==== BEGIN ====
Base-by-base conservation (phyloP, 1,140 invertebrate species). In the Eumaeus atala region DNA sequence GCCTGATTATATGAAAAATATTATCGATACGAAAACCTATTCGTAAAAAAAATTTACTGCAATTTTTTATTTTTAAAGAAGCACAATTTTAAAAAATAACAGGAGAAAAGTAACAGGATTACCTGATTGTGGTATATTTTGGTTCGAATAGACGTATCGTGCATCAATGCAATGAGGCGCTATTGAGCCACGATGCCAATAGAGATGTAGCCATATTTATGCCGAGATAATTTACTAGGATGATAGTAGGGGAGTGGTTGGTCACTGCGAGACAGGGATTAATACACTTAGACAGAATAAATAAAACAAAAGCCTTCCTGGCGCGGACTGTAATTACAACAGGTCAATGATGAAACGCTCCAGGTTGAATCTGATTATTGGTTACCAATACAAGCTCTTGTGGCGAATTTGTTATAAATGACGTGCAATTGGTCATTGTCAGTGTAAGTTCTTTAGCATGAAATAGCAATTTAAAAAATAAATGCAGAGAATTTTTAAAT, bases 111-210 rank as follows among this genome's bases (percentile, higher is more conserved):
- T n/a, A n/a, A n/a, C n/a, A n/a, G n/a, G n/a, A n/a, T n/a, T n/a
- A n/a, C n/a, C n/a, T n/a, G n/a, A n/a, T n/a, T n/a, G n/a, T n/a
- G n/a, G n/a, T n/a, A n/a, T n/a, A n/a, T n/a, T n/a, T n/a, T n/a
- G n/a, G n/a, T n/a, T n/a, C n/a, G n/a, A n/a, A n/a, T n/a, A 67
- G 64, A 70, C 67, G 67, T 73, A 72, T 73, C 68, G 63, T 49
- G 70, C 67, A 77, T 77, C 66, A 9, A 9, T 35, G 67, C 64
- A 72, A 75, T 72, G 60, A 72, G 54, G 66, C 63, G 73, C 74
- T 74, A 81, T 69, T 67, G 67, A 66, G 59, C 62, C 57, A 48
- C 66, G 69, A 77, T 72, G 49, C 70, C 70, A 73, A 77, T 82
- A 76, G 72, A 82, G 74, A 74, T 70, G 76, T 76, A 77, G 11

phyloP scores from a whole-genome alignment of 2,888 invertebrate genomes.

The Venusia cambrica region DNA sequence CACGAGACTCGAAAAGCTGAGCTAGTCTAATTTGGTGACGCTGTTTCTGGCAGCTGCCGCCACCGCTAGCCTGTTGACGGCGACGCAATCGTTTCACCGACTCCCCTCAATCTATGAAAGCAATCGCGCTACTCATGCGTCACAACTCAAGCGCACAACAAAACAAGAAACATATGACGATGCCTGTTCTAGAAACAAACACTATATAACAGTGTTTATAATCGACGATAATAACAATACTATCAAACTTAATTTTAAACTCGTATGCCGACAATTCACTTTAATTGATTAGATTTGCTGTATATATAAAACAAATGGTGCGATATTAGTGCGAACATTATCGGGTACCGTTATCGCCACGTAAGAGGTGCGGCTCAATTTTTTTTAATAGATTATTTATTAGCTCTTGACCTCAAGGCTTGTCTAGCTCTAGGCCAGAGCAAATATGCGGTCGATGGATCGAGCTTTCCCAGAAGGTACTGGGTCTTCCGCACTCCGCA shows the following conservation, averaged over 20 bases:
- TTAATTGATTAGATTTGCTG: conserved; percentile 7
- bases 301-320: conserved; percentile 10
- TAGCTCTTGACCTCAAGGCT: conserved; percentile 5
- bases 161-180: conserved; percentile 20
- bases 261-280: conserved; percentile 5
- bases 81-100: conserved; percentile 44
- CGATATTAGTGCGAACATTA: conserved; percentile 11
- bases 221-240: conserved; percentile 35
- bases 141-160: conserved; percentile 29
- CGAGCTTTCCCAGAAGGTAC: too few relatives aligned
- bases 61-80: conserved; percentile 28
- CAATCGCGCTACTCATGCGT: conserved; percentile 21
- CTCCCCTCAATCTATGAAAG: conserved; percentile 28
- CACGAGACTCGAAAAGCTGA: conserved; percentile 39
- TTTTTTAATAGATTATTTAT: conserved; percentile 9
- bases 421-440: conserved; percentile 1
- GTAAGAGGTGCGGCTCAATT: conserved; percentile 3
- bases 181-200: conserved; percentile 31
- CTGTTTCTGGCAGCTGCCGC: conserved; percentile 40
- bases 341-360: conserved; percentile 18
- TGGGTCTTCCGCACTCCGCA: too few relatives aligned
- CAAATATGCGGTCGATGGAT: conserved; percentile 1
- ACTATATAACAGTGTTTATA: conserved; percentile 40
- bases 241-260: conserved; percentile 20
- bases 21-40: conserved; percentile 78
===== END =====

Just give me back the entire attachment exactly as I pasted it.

Base-by-base conservation (phyloP, 1,140 invertebrate species). In the Eumaeus atala region DNA sequence GCCTGATTATATGAAAAATATTATCGATACGAAAACCTATTCGTAAAAAAAATTTACTGCAATTTTTTATTTTTAAAGAAGCACAATTTTAAAAAATAACAGGAGAAAAGTAACAGGATTACCTGATTGTGGTATATTTTGGTTCGAATAGACGTATCGTGCATCAATGCAATGAGGCGCTATTGAGCCACGATGCCAATAGAGATGTAGCCATATTTATGCCGAGATAATTTACTAGGATGATAGTAGGGGAGTGGTTGGTCACTGCGAGACAGGGATTAATACACTTAGACAGAATAAATAAAACAAAAGCCTTCCTGGCGCGGACTGTAATTACAACAGGTCAATGATGAAACGCTCCAGGTTGAATCTGATTATTGGTTACCAATACAAGCTCTTGTGGCGAATTTGTTATAAATGACGTGCAATTGGTCATTGTCAGTGTAAGTTCTTTAGCATGAAATAGCAATTTAAAAAATAAATGCAGAGAATTTTTAAAT, bases 111-210 rank as follows among this genome's bases (percentile, higher is more conserved):
- T n/a, A n/a, A n/a, C n/a, A n/a, G n/a, G n/a, A n/a, T n/a, T n/a
- A n/a, C n/a, C n/a, T n/a, G n/a, A n/a, T n/a, T n/a, G n/a, T n/a
- G n/a, G n/a, T n/a, A n/a, T n/a, A n/a, T n/a, T n/a, T n/a, T n/a
- G n/a, G n/a, T n/a, T n/a, C n/a, G n/a, A n/a, A n/a, T n/a, A 67
- G 64, A 70, C 67, G 67, T 73, A 72, T 73, C 68, G 63, T 49
- G 70, C 67, A 77, T 77, C 66, A 9, A 9, T 35, G 67, C 64
- A 72, A 75, T 72, G 60, A 72, G 54, G 66, C 63, G 73, C 74
- T 74, A 81, T 69, T 67, G 67, A 66, G 59, C 62, C 57, A 48
- C 66, G 69, A 77, T 72, G 49, C 70, C 70, A 73, A 77, T 82
- A 76, G 72, A 82, G 74, A 74, T 70, G 76, T 76, A 77, G 11

phyloP scores from a whole-genome alignment of 2,888 invertebrate genomes.

The Venusia cambrica region DNA sequence CACGAGACTCGAAAAGCTGAGCTAGTCTAATTTGGTGACGCTGTTTCTGGCAGCTGCCGCCACCGCTAGCCTGTTGACGGCGACGCAATCGTTTCACCGACTCCCCTCAATCTATGAAAGCAATCGCGCTACTCATGCGTCACAACTCAAGCGCACAACAAAACAAGAAACATATGACGATGCCTGTTCTAGAAACAAACACTATATAACAGTGTTTATAATCGACGATAATAACAATACTATCAAACTTAATTTTAAACTCGTATGCCGACAATTCACTTTAATTGATTAGATTTGCTGTATATATAAAACAAATGGTGCGATATTAGTGCGAACATTATCGGGTACCGTTATCGCCACGTAAGAGGTGCGGCTCAATTTTTTTTAATAGATTATTTATTAGCTCTTGACCTCAAGGCTTGTCTAGCTCTAGGCCAGAGCAAATATGCGGTCGATGGATCGAGCTTTCCCAGAAGGTACTGGGTCTTCCGCACTCCGCA shows the following conservation, averaged over 20 bases:
- TTAATTGATTAGATTTGCTG: conserved; percentile 7
- bases 301-320: conserved; percentile 10
- TAGCTCTTGACCTCAAGGCT: conserved; percentile 5
- bases 161-180: conserved; percentile 20
- bases 261-280: conserved; percentile 5
- bases 81-100: conserved; percentile 44
- CGATATTAGTGCGAACATTA: conserved; percentile 11
- bases 221-240: conserved; percentile 35
- bases 141-160: conserved; percentile 29
- CGAGCTTTCCCAGAAGGTAC: too few relatives aligned
- bases 61-80: conserved; percentile 28
- CAATCGCGCTACTCATGCGT: conserved; percentile 21
- CTCCCCTCAATCTATGAAAG: conserved; percentile 28
- CACGAGACTCGAAAAGCTGA: conserved; percentile 39
- TTTTTTAATAGATTATTTAT: conserved; percentile 9
- bases 421-440: conserved; percentile 1
- GTAAGAGGTGCGGCTCAATT: conserved; percentile 3
- bases 181-200: conserved; percentile 31
- CTGTTTCTGGCAGCTGCCGC: conserved; percentile 40
- bases 341-360: conserved; percentile 18
- TGGGTCTTCCGCACTCCGCA: too few relatives aligned
- CAAATATGCGGTCGATGGAT: conserved; percentile 1
- ACTATATAACAGTGTTTATA: conserved; percentile 40
- bases 241-260: conserved; percentile 20
- bases 21-40: conserved; percentile 78